When I published my first novel, Jump When Ready, I was tentatively dipping my toe into the waters of indie publishing and had no idea, really, what was involved. I did some research but most of my time and energy was spent on editing and formatting (and before that, writing, of course). After hitting the publish button, it dawned on me that I better start telling people my book was out there (I know, I know, but like I said I was totally green). So, I scheduled a blog tour and signed onto KDP Select to see how those things would work out. Well, the blog tour did little for sales but did produce some nice reviews from bloggers. I decided it was probably worth it to have those review quotes (plus, the tour was fun). As for KDP Select, my first run of two free days saw over 6,500 downloads and Jump When Ready broke the Top 100 Free list on Amazon. Yes, I was ecstatic but didn’t realize that a great free ranking did little for a book’s paid ranking (a very disappointing discovery, I assure you). Still, KDP Select helped me put the word out there and I appreciated that opportunity.

All the same, for Streetlights Like Fireworks, I decided to try a $0.99 promo launch while also pricing Jump When Ready the same way to see if the two books might start talking to each other on Amazon. This was a totally last minute decision too (do you get the feeling I’m not much of a planner?) when I came across an episode from Simon Whistler’s “Rocking Self-Publishing Podcast” in which he featured Darren Wearmouth who launched his first novel Activation Days this way. What was funny was that I had heard many times that the $0.99 price-point was dead. Maybe it is, overall, as a means of attracting buyers long-term but it has helped boost my launch for Streetlights Like Fireworks, at least as an alternative to KDP Select free days. I have to say, I haven’t had the same degree of good fortune as Darren Wearmouth (who broke into the top hundreds range, I believe) but SLF has seen a ranking at around #2,500 on Amazon two times in thirty days, has charted in its subcategories a few times (three times charting in all three of its subcategories and, hey, that’s my book next to Neil Gaiman’s one day!).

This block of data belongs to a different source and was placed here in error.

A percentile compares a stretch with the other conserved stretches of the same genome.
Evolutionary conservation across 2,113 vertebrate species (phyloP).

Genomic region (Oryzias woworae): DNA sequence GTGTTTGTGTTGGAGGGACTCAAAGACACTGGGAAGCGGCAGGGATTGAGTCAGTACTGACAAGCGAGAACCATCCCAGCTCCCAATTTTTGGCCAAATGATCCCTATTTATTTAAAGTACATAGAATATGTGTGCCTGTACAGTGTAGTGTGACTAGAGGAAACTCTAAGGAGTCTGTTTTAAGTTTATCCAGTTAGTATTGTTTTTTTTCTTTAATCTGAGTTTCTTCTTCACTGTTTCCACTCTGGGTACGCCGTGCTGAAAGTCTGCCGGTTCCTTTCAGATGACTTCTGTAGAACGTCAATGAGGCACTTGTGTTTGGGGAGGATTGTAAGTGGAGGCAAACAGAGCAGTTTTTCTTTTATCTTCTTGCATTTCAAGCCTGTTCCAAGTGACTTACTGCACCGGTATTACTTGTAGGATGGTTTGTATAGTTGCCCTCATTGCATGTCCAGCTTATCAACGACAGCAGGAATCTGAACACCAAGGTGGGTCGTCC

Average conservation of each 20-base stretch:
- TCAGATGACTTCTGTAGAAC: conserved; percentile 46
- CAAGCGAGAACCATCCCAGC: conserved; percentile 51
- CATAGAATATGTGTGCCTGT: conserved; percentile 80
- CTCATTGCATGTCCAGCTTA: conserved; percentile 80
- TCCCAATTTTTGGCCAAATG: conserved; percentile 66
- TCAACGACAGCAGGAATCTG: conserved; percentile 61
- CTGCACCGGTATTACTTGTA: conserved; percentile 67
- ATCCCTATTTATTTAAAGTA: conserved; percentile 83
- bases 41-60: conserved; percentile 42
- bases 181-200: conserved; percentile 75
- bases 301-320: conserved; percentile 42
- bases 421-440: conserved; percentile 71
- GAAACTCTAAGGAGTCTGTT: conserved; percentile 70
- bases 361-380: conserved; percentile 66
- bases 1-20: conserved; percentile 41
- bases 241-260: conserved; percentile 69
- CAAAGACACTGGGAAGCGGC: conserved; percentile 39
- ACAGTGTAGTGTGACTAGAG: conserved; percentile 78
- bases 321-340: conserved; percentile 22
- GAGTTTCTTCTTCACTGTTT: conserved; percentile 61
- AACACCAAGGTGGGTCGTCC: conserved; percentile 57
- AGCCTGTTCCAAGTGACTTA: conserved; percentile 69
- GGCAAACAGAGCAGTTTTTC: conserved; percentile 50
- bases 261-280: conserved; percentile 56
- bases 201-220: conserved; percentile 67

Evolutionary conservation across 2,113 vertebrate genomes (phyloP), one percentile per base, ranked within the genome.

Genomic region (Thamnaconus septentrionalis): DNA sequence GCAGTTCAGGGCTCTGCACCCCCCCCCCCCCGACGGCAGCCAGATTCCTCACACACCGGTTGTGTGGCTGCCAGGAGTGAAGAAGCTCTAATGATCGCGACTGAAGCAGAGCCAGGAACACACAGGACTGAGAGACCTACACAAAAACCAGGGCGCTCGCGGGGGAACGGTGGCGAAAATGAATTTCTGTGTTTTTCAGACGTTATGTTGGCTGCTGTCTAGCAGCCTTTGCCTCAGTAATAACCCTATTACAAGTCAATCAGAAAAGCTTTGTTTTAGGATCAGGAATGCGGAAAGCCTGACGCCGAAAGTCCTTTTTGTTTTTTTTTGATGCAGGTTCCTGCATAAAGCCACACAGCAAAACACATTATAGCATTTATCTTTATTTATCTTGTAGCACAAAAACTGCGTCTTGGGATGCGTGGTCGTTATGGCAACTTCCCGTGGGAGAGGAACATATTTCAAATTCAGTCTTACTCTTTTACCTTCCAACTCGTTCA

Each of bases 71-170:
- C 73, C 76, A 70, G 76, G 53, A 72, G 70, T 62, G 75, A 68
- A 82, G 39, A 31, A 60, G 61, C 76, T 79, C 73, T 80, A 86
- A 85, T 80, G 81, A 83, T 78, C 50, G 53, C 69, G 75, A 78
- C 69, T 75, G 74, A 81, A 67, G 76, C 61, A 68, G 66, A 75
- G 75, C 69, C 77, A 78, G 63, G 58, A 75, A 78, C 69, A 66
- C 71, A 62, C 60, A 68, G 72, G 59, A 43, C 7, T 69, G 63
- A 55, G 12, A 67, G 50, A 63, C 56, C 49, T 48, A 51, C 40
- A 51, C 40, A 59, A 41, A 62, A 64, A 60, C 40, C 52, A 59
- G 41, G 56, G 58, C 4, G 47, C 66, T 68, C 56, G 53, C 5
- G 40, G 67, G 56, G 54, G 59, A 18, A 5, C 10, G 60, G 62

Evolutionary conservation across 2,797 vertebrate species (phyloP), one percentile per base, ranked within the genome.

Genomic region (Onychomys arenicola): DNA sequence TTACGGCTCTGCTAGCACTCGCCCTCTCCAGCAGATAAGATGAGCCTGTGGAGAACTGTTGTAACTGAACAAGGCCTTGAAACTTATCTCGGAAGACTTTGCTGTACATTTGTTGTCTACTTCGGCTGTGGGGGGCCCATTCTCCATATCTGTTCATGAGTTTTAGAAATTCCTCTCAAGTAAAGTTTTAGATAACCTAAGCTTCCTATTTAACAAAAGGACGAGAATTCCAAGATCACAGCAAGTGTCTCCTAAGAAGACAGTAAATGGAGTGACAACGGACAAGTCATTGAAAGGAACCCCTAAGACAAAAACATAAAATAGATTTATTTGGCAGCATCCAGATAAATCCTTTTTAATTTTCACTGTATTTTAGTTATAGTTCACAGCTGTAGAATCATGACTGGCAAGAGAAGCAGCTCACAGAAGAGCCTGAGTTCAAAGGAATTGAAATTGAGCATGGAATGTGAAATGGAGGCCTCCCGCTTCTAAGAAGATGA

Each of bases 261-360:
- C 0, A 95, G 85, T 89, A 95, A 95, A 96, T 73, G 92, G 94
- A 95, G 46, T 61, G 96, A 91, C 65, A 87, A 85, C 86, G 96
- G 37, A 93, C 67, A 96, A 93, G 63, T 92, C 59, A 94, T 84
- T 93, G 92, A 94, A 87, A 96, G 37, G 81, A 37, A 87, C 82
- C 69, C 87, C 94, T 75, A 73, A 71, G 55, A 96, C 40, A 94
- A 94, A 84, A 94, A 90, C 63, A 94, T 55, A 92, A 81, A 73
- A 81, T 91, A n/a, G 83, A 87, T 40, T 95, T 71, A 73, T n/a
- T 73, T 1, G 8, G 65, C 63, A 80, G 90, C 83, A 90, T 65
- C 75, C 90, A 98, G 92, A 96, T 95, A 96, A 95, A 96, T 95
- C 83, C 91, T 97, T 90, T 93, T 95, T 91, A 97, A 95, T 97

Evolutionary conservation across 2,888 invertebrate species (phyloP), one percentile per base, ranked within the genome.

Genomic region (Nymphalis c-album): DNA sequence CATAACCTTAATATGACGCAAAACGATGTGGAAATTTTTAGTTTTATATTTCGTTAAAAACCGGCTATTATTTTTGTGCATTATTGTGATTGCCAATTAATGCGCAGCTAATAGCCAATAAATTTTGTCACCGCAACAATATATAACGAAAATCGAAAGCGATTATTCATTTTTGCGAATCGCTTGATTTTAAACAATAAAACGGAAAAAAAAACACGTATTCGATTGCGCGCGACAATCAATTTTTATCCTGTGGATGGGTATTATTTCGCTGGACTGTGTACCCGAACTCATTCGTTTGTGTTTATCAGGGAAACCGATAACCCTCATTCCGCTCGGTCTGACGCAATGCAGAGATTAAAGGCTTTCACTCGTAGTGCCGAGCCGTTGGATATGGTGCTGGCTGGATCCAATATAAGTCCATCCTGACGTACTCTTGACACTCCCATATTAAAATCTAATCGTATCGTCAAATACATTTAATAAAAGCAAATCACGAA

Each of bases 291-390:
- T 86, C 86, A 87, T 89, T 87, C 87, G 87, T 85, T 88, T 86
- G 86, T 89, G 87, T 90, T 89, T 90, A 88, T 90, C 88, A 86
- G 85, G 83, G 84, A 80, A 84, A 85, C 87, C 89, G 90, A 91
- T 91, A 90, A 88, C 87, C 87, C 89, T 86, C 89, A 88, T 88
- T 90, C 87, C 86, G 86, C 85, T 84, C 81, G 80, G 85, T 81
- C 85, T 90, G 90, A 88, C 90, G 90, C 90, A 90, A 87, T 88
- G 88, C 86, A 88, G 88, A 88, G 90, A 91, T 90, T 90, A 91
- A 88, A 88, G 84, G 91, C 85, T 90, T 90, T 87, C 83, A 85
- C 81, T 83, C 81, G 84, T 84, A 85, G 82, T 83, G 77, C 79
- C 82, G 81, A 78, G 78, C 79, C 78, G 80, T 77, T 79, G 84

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It may be common knowledge to many but what I discovered is that there are quite a few reasonably priced (well, most of the time) promotional opportunities for $0.99 books. Those I found most effective so far have been a Kindle Daily Nation/Book Gorilla combo (the most expensive ad I ran but very effective), a Kindles Books and Tips ad and an Ereader News Today ad (I get the feeling I  was lucky to get into ENT). KND and ENT pushed SLF up into the #2,000s range, while KBT pushed the novel up to around #6,000. I have not had the same kind of luck with some of the others, which is not to say I had no luck with them (just smaller bumps). Yes, I thought about naming those promos here but why piss people off who might end up being next year’s BookBub (who, by the way, have still not agreed to take my money).  Besides, you can figure that out by process of elimination and, you never know, you might have better luck with some of the others and at least you know what worked for Streetlights Like Fireworks.